Two parents lost their daughter after she was born about 13 weeks early.
They later received an unexpected medical bill for over $257,000.
Their insurer accidentally paid out after they switched providers, and wants to be repaid.
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A couple was billed for $257,000 by an insurance company after their premature baby died aged 25 days.
Brittany Giroux Lane and Clayton Lane received a demand for payment this summer, The New York Times reported.
The bill was from Cigna, which paid out the sum to Mount Sinai West hospital in Manhattan in error for the care of Alexandra, who was born 13 weeks prematurely and lived for less than a month.
In reality, the care had already been covered by UnitedHealthcare, which the couple switched to just before she was born. But while trying to get the money from the hospital, Cigna pursued the grieving parents.
Alexandra was born prematurely at the Mount Sinai West hospital in midtown New York 18 months earlier, a few days before Christmas 2018, The New York Times reported.
She died on the morning of Jan 15, 2019, per the Times. But it took around 18 months longer for the first demand to arrive.
"For them, it's just business, but for us it means constantly going through the trauma of reliving our daughter's death," Clayton Lane told the Times.
"It means facing threats of financial ruin. It's so unjust and infuriating."
According to The Times, Lane switched her healthcare after giving birth. Cigna was supposed to cover the bill for the 2018 care, while UnitedHealthcare was supposed to take on the bill for care provided in 2019, the Times reported.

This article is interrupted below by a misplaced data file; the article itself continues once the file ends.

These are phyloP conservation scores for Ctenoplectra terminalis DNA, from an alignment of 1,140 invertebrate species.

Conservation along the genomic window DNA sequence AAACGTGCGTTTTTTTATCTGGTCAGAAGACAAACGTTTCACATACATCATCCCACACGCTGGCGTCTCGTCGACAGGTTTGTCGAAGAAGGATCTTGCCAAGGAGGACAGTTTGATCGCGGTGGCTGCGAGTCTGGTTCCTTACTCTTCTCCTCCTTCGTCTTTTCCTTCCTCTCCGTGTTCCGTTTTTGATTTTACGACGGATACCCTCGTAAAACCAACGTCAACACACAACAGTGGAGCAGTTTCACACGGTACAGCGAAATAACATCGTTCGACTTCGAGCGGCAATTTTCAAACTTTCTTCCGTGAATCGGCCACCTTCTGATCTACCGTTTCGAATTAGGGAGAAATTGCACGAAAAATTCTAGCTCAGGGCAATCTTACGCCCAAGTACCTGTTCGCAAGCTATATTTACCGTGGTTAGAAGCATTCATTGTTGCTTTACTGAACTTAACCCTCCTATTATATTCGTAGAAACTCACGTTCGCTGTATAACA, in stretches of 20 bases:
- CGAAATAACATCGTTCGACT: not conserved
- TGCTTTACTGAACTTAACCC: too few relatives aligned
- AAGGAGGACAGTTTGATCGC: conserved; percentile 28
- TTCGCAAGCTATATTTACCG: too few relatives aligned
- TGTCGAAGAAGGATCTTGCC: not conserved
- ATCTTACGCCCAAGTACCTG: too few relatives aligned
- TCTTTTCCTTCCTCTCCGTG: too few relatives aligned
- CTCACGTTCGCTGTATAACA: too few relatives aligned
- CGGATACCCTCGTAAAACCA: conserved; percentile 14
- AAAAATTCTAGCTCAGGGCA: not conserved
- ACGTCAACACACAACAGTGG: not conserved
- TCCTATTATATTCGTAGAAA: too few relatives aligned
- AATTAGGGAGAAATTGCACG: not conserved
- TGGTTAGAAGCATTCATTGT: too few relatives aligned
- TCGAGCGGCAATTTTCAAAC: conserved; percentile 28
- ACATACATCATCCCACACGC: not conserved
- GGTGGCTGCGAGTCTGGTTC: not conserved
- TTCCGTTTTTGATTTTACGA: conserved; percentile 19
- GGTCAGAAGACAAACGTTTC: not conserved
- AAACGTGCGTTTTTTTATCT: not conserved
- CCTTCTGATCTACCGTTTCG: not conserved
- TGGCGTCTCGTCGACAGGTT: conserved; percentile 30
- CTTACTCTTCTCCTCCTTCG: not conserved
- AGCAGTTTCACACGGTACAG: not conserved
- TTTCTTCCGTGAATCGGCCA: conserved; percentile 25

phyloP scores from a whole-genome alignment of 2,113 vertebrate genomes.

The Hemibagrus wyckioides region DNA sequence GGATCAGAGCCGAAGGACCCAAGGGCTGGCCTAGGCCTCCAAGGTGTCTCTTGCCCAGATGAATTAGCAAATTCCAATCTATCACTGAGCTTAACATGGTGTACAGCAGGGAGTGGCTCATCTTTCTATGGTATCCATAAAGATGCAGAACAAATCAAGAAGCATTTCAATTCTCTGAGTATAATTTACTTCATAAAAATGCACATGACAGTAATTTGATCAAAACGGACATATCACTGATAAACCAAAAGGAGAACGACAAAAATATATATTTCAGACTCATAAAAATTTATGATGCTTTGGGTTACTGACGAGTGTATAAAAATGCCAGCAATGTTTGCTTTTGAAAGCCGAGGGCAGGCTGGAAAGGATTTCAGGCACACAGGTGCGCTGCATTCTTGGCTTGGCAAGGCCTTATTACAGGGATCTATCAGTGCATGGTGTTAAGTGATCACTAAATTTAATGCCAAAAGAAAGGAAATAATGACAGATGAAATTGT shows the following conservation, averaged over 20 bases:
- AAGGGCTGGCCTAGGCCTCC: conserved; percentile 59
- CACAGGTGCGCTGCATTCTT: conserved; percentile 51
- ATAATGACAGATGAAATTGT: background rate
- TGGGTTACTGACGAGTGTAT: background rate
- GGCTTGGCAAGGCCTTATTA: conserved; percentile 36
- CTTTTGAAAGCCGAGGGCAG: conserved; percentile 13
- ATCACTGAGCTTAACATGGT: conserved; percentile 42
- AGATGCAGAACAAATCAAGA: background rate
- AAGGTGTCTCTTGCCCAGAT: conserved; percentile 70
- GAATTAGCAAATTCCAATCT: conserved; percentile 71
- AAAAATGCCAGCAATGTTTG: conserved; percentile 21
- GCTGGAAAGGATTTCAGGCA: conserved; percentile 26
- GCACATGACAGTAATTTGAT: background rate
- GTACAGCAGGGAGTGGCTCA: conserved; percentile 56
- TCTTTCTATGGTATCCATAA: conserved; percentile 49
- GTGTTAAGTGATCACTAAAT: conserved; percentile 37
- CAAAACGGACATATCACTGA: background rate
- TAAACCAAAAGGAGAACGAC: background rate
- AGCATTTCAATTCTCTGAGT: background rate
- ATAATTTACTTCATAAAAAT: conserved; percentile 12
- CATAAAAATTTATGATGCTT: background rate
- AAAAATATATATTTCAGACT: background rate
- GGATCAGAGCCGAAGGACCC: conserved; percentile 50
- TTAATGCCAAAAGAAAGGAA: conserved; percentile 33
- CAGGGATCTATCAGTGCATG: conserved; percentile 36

But Cigna covered the whole bill, overpaying by $257,000. UnitedHealthcare also paid, meaning that the bill was paid twice in full, per the Times.
Although Cigna was already in talks with the hospital to get a refund, the couple received a notice asking them to pay the amount in full in the summer of 2020. They contacted the hospital, who said it would be dealt with, only to receive another notice in July 2021.
The Lanes have filed a complaint against Cigna.
In a statement, Mount Sinai said: "It is normal business practice to reconcile accounts with insurers in this manner. It is not typical for an insurer to pursue a patient in this way," the Times reported.
"Our Alexandra was the light of our life," Ms Lane said in a tweet on Tuesday, adding: "I hope that her story can help people understand challenges in our system."
Her husband Clayton also tweeted on Tuesday: "The power these billion-dollar corps hold over people's lives is unreal. But we hope our story encourages @Cigna @MountSinaiNYC Admin and other providers to approach families with kindness and compassion."